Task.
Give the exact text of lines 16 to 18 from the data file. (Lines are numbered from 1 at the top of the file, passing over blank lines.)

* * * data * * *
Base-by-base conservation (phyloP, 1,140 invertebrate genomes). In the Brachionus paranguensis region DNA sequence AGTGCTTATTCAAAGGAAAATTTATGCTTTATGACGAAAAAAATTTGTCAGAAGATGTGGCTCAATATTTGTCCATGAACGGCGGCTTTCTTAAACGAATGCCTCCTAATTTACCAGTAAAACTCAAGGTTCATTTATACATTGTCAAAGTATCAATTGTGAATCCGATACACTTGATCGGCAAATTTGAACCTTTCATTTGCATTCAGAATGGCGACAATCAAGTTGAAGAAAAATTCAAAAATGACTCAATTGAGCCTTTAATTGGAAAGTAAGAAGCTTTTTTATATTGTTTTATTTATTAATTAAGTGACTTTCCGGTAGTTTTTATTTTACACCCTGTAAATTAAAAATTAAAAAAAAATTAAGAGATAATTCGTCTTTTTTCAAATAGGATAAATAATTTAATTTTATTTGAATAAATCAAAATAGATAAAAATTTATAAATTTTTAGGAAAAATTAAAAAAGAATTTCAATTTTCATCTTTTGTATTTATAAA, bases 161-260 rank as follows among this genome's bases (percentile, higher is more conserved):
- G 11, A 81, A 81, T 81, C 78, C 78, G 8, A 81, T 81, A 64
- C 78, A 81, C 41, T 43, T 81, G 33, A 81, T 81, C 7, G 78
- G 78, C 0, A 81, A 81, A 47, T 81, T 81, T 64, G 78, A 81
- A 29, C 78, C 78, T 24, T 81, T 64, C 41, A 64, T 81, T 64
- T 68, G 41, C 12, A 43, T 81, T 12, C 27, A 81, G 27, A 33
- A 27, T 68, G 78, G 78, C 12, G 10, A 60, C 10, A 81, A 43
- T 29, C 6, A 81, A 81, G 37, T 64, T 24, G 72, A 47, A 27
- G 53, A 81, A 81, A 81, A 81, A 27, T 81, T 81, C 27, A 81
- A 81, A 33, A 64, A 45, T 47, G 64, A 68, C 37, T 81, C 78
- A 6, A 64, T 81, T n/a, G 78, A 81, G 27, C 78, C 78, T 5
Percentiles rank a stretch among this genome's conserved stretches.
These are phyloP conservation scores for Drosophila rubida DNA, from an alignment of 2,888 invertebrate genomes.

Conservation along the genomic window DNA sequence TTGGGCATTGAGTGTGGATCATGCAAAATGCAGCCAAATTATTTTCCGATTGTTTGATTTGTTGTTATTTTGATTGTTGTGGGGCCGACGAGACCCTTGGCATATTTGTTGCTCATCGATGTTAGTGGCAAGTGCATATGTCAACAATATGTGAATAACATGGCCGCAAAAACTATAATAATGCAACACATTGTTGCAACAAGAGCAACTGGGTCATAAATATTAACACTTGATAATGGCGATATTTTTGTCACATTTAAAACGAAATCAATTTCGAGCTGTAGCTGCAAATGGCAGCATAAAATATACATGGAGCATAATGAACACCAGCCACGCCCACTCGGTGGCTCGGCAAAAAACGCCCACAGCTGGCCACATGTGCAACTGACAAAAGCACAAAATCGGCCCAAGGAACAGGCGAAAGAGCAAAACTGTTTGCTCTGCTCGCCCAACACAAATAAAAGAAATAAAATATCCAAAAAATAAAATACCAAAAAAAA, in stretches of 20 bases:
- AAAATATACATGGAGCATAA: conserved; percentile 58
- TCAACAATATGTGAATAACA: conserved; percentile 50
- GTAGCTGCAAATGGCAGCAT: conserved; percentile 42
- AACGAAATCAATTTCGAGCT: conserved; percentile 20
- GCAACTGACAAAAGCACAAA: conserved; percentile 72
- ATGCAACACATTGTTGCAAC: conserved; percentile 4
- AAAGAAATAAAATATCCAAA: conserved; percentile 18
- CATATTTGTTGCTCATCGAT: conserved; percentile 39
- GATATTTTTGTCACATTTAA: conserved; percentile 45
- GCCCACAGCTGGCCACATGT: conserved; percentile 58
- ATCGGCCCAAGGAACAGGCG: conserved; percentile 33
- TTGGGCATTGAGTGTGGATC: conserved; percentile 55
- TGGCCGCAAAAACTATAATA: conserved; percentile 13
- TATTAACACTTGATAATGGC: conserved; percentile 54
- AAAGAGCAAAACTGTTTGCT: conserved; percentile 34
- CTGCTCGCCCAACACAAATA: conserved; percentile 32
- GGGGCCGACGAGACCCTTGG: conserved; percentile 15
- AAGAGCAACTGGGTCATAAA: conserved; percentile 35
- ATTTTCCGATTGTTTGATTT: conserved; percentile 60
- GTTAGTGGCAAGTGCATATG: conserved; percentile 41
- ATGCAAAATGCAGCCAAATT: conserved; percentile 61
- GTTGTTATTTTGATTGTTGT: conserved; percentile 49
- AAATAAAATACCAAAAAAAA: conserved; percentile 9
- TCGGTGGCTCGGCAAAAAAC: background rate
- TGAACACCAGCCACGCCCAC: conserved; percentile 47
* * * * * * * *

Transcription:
- TCAACAATATGTGAATAACA: conserved; percentile 50
- GTAGCTGCAAATGGCAGCAT: conserved; percentile 42
- AACGAAATCAATTTCGAGCT: conserved; percentile 20